Provides legal protection for your brand. It helps protect you against counterfeiting and fraud. The main purpose of a brand is to avoid unfair competition between companies that use consumer confusion to get more business. For example, if an independent restaurant used an arched gold M as a logo, it could confuse customers who think the establishment is a McDonald's.
Causing this type of confusion is against trademark law. A trademark protects the specific and unique name, logo, and symbols that belong to its products or trademark. Trademark protection can apply to trade names, symbols, logos, sounds, and even colors that are emblematic of a specific brand. Rights to a trademark may be lost due to abandonment, improper granting or assignment, or genericity.
A trademark is abandoned when its use is discontinued with the intention of not resuming it. That intention can be deduced from the circumstances. In addition, failure to use for three consecutive years is prima facie proof of abandonment. The basic idea is that trademark law only protects brands that are used, and parties have no right to store potentially useful marks.
Thus, for example, a recent case argued that the Los Angeles Dodgers had abandoned trademark rights to the Brooklyn Dodgers Major League Baseball Properties, Inc. Sed Non Olet Denarius, Ltd. For example, the Nike brand, along with the Nike swoosh, identifies shoes manufactured by Nike and distinguishes them from shoes manufactured by other companies (for example, some small business entrepreneurs are discouraged from using trademarks because they think the process is too complex. In some circumstances, trademark protection can go beyond words, symbols and phrases to include other aspects of a product, such as its color or packaging.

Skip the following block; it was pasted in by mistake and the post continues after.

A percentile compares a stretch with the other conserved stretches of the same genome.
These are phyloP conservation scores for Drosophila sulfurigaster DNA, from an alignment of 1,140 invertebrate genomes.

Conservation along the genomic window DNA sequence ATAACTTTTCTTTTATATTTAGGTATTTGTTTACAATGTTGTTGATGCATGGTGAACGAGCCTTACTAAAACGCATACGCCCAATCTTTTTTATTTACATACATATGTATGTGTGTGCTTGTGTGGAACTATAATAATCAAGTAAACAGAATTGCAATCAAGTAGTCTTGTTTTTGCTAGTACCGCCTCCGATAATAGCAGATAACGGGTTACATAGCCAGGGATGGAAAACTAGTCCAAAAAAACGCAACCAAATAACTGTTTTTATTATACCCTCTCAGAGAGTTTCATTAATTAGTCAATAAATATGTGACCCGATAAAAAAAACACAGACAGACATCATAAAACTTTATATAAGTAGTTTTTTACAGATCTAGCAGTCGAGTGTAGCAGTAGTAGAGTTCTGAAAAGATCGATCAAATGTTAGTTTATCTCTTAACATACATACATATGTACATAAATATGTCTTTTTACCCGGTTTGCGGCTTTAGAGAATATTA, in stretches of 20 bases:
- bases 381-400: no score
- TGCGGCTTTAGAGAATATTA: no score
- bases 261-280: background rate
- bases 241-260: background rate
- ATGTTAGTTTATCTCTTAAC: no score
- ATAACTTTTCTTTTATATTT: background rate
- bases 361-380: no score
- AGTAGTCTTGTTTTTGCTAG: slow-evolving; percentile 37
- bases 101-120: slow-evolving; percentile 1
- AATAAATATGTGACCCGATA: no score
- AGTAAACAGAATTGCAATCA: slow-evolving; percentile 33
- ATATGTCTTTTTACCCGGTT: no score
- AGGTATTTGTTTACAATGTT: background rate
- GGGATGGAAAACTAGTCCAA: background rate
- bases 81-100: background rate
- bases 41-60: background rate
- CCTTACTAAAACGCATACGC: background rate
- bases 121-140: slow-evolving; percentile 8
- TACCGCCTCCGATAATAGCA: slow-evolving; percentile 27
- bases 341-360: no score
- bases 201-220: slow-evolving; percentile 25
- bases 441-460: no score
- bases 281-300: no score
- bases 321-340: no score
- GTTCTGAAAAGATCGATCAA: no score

In fact, trademark protections vary on a four-point scale, so it's important to consider your company name. The registration constitutes a nationwide constructive notice to others that the trademark is the property of the party. The first way is to file the trademark application yourself, which can be very frustrating if you don't understand the legal terms and other information found in the application. First, you want to find a trademark that you can use publicly that identifies your products or services while remaining distinctive to differentiate yourself from the rest.
You'll also need to conduct your own trademark search to make sure that no one else is using it. Other courts have held that the First Amendment effectively exceeds trademark law, in certain circumstances. Therefore, to meet these objectives, India has strengthened its trademark law and updated its legal system accordingly. However, unlike patents, trademark registrations can be renewed from time to time for as long as you want.
Without conducting a thorough search, you risk infringing someone else's trademark and having to defend yourself in court. A trademark is any word, name, symbol or design, or any combination thereof, that is used in commerce to identify and distinguish the products of one manufacturer or seller from those of another and to indicate the origin of the products. The rules of practice governing federal trademark applications are codified by the Lanham Act and under Title 37, Part 2 of the Code of Federal Regulations (CFR).